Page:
When reviewing your performance, you'll need to assess your customer base to evaluate your value proposition. Getting feedback from your customers will help identify where improvements can be made to your products or services. Perhaps you need to assess your business procedures or hire more people to meet customer demands. While customer reviews can be beneficial, don't forget to look at the changes in the market and any increases in competitive activity. It can help you identify new products or services, marketing trends, and emerging technologies - allowing your business to be flexible against stiff competition. 

Assess Your Operations

Many small businesses tend to operate reactively to be more agile. The best option is to balance your ability to respond quickly to changes with a clear overall growth strategy. As part of your business plan, you should review any internal factors or processes that may be holding your business back, such as: 

  • Business location. Create a list of advantages and disadvantages for your current business location. Do you have long-term commitments to the property? Is there enough room for you to grow in your current premises for the next few years? If not, you may want to look into the cost of moving into another location or opening a second location to improve efficiency. 
  • Information technology and payment processing. Taking your employees away from their crucial role may end up affecting your customer service. If working hours are spent fixing network issues or organizing customer data, it might be time to outsource your IT tasks or switch to a different payment solution. Consider an iPad POS for your business to boost efficiency and standardize your processes from customer management, inventory data, and real-time sales reports. 
  • Ecommerce strategy. Whether you're starting to outgrow your location or find that a large segment of your customers aren't local, an online solution may be just the thing for you. Having an eCommerce store is more important today than ever before. Still, the task of selling online can be daunting for small business owners. If you're looking for ways to quickly get into the world of eCommerce, look no further than these three simple ways stores can capitalize on online payment processing.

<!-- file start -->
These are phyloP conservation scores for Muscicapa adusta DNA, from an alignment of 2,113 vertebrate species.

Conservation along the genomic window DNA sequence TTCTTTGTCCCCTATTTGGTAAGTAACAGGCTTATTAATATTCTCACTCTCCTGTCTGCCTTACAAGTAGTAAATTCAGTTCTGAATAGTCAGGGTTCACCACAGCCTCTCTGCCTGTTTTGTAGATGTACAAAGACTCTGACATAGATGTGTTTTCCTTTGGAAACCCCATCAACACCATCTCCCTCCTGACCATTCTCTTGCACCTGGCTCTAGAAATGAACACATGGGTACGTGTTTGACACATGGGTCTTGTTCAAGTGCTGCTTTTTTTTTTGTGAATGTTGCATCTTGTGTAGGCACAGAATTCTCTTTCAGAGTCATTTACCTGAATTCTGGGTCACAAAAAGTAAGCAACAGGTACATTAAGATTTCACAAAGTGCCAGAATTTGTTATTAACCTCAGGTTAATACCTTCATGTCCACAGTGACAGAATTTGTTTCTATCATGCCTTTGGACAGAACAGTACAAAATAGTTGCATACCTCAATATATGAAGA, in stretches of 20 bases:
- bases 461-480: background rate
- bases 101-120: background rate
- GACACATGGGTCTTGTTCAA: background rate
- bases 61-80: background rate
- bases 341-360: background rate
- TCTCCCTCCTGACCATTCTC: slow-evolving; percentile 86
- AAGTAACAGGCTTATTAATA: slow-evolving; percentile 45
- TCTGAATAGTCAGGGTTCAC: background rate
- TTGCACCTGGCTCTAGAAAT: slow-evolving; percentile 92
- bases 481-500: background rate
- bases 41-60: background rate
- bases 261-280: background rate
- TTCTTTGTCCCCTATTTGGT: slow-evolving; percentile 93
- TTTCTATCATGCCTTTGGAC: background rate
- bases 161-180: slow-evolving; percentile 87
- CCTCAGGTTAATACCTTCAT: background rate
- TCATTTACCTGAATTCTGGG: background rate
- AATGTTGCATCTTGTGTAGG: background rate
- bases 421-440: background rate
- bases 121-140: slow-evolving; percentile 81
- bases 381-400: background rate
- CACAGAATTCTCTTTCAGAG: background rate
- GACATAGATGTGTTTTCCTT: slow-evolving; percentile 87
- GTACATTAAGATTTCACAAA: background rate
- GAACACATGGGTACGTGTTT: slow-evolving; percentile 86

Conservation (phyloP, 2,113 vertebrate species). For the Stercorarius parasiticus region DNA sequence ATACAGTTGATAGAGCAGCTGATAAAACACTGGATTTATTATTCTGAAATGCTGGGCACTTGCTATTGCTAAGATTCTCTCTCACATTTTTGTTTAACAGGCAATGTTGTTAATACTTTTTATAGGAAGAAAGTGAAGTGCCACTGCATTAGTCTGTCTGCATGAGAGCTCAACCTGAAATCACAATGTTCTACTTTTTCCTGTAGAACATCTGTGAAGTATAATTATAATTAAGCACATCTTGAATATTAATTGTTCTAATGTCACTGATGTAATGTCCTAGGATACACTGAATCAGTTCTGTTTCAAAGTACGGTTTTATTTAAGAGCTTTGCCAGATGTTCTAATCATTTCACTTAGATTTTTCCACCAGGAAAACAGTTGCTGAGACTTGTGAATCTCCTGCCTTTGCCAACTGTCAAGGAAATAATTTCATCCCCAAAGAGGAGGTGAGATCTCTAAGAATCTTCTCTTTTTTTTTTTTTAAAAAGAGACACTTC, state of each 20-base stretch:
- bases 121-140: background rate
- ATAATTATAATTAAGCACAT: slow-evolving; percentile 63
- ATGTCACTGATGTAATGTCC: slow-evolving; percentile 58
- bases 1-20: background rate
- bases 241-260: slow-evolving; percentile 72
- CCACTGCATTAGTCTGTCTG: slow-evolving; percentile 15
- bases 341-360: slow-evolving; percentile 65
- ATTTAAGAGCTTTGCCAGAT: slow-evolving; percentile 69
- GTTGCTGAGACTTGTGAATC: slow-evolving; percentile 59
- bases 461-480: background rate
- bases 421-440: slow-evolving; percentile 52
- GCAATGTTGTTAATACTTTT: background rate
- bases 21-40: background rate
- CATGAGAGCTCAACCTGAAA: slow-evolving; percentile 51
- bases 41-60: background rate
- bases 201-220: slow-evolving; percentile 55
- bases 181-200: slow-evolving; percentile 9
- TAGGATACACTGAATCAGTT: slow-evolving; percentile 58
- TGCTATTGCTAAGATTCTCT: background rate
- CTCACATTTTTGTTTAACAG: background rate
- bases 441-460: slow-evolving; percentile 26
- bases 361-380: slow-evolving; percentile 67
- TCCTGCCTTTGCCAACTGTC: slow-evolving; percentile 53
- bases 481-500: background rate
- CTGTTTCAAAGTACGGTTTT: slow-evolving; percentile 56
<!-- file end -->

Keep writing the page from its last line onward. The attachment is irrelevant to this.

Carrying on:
• Human resources. Once you have some clear objectives, review your staffing needs for the upcoming year. Speak with your current team to see if you need to hire a new member to fill in any gaps. Perhaps you need to increase your management team to achieve future growth. Regardless, you should have a plan for additional HR costs and training, especially if you're trying to streamline your operations with new technologies. 

Use your review to redefine your business goals

You may already have worked out where you want your business to go this year, but updating your plan will provide with a clear roadmap of how to get there. External factors can change quickly, so having an updated plan can help to you be proactive and keep your business moving in the right direction. Once you have updated your business plan, make sure you create a quarterly planning cycle to review how the new plan is working. A planning routine can help you anticipate problems and adapt to changes more easily in order to maintain success.  


The information in this article is provided solely for informational purposes and is not intended to be legal, business or other professional advice or an endorsement of any of the websites or services listed. 

About the Author

Tanya Nagi

Tanya is a Digital Strategy Manager at Moneris, splitting her time between creating go-to-market strategies and developing content to help entrepreneurs start, run, and grow their businesses.